Comunidad y Biodiversidad (COBI) A.C., a Mexican marine conservation organization, raised an objection on behalf of several non-governmental organizations and scientists from the region. After a series of consultations between the certification body (Scientific Certification Systems), stakeholders and client, the parties came to agreement about the necessary steps and amendments to modify the client action plan that would satisfy all involved. Revision to the action plan included a commitment from the fishery client to provide the opportunity for the objectors to participate in the design and execution of the work to fulfill fishery improvements required as part of the certification. It also included a more rigorous design of the monitoring and reporting system, as well as higher coverage of the fishing fleet with on-board observers to record bycatch and interactions with endangered, threatened and protected species (ETP).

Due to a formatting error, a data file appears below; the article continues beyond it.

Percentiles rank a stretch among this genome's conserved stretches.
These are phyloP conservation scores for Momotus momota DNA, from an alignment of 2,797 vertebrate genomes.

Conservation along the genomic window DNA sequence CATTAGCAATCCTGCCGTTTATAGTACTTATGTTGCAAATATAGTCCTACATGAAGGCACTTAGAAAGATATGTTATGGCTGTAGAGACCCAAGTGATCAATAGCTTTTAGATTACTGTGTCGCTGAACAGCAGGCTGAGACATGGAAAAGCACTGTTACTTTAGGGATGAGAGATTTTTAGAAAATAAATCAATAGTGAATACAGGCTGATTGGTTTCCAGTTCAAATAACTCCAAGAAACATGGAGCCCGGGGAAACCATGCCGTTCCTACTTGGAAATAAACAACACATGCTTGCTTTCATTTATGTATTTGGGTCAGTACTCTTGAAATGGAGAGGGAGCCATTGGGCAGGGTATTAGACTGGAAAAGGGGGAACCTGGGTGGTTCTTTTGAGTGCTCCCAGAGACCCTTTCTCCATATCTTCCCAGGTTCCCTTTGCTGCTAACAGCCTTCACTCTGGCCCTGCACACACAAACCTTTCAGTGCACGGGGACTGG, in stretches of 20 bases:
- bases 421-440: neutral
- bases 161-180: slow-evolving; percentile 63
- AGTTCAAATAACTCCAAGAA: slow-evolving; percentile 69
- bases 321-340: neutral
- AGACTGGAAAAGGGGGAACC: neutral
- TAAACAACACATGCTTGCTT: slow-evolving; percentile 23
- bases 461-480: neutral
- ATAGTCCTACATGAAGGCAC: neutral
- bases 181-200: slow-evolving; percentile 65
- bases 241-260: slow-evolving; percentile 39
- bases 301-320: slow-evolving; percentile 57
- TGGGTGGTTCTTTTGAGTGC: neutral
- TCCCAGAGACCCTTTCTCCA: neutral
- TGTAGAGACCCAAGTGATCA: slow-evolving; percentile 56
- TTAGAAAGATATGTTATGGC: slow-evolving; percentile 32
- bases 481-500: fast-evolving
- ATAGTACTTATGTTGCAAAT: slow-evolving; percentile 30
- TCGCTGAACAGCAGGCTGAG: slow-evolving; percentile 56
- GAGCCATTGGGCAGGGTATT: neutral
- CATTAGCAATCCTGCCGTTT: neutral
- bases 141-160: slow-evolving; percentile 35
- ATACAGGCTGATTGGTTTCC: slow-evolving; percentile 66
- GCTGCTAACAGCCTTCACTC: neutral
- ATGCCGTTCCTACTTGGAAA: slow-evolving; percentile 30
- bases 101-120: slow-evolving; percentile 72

"A group of Mexican marine conservation NGOs and scientists followed this process closely and reached an agreement in the last phase of this assessment to collaborate, welcoming the invitation of Cámara Nacional de la Industria Pesquera to be more involved with the fishery,” said Dr. Luis Bourillon, Mesoamerican Reef director for Comunidad y Biodiversidad, A.C. “This opens a new phase of collaboration to ensure that the largest fishery in Mexico will be sustainable for generations to come."
"The certification of the sardine fishery in the Gulf of California is a great achievement for the members of this industry and the communities involved," said Priciliano Melendrez, undersecretary for Fisheries and Aquaculture of the State of Sonora. "This certification reaffirms the State of Sonora as a national leader, not only in fish production, but in sustainability, which has been an objective of the present administration. We will continue to support fishermen who decide to undertake sustainability projects, and we will keep working with NGO’s like COBI. We are currently in talks to support the certification process of other fisheries in the State of Sonora."